Most Mistake-Prone QBs in College Football

Ian BergCorrespondent IMarch 5, 2013

Most Mistake-Prone QBs in College Football

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    Watching bad quarterback play is tough. Do you feel sorry for signal-callers performing terrible or simply sit back and laugh at their errors?

    There are a handful of quarterbacks battling for starting positions this fall that bring that question to the table. This is a look at six quarterbacks who can't seem to get through a game mistake free.

    College football wins are often determined by how the ball bounces, but most of the time you can point to solid quarterback play and find winning football.

    These six have to make major strides before the fall or their mistakes will lead their teams down the road to mediocrity in 2013. 

Nick Sherry, UNLV Rebels

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    Heading into the 2013 season, Nick Sherry is battling for his starting position as a rising sophomore guiding the Rebels offense.

    Last season, Sherry was thrown into the starting role as a freshman and performed moderately well, but his interception to touchdown ratio is one of the worst in the country.

    He tossed 16 touchdowns and 17 interceptions last year, tied for the most picks in the country a year ago.

    Sherry led the 2-11 Rebels to both wins last season, but neither game was pretty. He finished the year tossing interceptions in 10 games, with five games having multiple picks. He was also sacked 22 times.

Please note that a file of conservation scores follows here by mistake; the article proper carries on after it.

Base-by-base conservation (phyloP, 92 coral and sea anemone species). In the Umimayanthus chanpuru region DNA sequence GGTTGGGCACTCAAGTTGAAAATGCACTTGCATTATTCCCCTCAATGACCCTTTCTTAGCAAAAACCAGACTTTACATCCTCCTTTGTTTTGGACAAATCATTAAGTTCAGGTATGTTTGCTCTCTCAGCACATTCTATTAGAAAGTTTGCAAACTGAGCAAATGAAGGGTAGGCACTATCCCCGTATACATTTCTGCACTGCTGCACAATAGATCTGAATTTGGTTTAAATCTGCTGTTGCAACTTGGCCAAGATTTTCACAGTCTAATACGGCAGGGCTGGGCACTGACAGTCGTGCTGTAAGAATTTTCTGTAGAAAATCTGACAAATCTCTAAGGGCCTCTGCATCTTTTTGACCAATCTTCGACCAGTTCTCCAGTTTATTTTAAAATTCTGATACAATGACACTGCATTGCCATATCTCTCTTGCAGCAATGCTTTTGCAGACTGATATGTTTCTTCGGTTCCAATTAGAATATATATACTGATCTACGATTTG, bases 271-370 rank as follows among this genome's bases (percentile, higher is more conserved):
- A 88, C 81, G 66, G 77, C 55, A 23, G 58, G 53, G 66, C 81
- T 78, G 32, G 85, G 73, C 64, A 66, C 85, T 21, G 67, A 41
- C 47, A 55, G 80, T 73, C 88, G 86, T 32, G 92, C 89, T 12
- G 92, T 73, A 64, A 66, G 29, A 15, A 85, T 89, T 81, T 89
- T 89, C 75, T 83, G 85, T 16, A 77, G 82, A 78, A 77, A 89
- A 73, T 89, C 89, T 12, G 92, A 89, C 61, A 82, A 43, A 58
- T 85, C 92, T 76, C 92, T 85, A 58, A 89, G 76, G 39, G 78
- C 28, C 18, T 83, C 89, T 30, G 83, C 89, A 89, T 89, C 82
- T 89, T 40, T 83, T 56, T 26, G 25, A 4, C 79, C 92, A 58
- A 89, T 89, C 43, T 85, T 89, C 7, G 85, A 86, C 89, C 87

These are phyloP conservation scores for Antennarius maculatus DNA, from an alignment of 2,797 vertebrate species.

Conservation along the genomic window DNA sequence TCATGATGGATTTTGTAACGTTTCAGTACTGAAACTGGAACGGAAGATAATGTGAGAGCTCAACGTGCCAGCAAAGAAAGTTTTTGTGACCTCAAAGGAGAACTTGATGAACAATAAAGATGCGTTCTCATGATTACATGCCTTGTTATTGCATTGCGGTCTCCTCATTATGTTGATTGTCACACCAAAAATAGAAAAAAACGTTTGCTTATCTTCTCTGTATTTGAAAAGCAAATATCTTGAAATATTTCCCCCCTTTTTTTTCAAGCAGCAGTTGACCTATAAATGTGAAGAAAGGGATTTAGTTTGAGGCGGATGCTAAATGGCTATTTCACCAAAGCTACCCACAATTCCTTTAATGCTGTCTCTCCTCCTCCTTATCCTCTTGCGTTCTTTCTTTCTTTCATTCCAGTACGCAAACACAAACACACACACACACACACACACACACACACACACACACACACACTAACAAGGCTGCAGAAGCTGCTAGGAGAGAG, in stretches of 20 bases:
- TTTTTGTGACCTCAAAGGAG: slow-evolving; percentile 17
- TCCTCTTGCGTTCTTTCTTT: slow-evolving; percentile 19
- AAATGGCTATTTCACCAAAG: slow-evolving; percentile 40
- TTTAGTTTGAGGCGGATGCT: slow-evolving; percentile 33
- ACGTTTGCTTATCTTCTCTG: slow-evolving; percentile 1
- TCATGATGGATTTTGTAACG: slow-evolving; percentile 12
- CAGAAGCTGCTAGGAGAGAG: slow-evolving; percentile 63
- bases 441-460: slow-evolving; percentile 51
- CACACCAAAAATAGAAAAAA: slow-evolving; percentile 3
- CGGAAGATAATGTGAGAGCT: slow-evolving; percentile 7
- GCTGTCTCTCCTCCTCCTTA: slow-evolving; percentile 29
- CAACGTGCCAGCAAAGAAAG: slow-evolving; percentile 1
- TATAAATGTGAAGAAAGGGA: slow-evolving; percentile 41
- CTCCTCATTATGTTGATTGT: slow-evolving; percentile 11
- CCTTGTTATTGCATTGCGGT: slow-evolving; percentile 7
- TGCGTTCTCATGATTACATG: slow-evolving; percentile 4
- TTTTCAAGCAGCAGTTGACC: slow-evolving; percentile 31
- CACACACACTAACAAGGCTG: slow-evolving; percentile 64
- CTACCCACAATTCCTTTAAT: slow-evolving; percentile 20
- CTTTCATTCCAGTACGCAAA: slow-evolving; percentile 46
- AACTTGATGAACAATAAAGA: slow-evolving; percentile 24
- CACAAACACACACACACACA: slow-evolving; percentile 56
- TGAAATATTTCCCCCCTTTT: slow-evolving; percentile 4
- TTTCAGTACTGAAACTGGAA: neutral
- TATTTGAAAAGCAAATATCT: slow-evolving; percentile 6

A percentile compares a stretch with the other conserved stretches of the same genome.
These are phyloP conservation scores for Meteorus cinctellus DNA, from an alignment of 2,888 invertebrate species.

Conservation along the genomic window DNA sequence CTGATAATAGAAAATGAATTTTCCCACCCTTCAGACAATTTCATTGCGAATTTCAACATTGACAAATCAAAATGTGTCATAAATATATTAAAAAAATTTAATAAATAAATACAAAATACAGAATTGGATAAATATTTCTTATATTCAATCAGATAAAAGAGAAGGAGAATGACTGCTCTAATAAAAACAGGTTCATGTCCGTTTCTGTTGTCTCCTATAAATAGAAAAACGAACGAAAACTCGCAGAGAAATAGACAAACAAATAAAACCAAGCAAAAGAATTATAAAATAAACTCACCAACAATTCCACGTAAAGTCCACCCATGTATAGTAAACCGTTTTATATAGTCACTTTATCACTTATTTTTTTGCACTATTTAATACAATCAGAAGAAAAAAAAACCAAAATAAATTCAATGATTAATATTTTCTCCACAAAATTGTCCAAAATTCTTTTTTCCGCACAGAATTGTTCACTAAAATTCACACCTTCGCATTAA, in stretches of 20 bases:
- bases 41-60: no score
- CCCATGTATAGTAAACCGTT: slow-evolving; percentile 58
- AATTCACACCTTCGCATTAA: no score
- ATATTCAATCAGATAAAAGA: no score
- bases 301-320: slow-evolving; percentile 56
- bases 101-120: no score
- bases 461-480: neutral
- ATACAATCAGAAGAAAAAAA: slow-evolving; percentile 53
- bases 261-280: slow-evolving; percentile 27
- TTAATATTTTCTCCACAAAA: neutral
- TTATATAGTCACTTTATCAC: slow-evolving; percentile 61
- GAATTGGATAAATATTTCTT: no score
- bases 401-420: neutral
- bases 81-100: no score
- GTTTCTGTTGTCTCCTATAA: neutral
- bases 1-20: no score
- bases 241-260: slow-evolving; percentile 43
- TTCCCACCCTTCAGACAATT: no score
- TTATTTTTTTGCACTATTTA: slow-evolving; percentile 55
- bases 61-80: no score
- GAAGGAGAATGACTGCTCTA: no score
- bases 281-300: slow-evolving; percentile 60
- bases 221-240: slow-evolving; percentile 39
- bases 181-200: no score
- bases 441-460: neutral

There has to be some growth from a year ago, but heading into the new year Sherry is one of the most mistake-prone signal-callers in the country. 

Connor Halliday, Washington State Cougars

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    Connor Halliday stepped into a tough situation as a rising sophomore in 2012, with Mike Leach taking over the program and implementing his own offense.

    Halliday saw on-and-off action throughout the year, but he is expected to be the leader heading into the spring to take the starting job after sharing time with then-senior Jeff Tuel.

    He finished with 13 interceptions and only 15 touchdowns in a pass heavy offense, and he also tossed interceptions in all but one game he appeared in. In four of those, he threw multiple picks.

    For Washington State to have a prolific offense it has to find a signal-caller that can be a high percentage passer—Halliday finished 2013 with a 52.2 completion percentage.

    There is a lot of development left to go in Pullman before Halliday falls off this list and shake off his reputation of a turnover waiting to happen. 

Sean Schroeder, Hawaii Warriors

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    When coach June Jones was at Hawaii, the Warriors had record-setting quarterbacks lining the sideline year after year. When Jones departed the offensive production changed, and guys like Sean Schroeder are now leading the offense.